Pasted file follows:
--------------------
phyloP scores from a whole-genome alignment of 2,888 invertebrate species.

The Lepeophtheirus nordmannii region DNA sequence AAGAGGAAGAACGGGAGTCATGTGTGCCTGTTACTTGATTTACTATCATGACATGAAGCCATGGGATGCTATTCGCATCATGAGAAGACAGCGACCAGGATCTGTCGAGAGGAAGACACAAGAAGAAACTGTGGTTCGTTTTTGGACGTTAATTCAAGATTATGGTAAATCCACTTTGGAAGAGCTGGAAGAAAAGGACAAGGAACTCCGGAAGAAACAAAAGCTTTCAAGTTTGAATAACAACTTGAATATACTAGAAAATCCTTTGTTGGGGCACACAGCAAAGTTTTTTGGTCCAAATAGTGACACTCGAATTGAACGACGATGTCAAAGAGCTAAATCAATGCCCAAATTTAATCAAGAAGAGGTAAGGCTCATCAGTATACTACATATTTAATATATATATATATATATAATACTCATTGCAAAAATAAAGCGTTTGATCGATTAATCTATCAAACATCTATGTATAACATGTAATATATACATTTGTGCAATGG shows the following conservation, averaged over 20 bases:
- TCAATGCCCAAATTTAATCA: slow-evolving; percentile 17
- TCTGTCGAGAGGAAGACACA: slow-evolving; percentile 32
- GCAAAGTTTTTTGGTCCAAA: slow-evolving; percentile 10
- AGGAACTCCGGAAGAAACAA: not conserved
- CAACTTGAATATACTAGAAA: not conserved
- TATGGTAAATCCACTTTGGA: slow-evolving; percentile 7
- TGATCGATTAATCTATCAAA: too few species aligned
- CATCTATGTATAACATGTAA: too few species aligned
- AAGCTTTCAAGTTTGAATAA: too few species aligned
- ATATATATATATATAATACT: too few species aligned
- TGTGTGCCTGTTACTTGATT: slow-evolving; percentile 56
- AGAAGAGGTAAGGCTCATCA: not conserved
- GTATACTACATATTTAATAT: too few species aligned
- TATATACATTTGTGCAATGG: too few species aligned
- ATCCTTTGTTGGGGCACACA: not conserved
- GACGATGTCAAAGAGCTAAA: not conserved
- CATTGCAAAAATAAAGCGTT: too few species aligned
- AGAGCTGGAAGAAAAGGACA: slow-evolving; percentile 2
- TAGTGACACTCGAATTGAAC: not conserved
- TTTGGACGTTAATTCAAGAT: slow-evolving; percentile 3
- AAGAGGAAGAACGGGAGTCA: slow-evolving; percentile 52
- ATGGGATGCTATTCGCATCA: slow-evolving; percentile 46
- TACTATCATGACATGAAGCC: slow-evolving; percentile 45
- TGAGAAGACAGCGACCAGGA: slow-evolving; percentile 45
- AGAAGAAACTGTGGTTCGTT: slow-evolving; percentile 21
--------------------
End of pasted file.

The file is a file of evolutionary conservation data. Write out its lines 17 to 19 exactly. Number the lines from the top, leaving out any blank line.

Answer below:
- ATCCTTTGTTGGGGCACACA: not conserved
- GACGATGTCAAAGAGCTAAA: not conserved
- CATTGCAAAAATAAAGCGTT: too few species aligned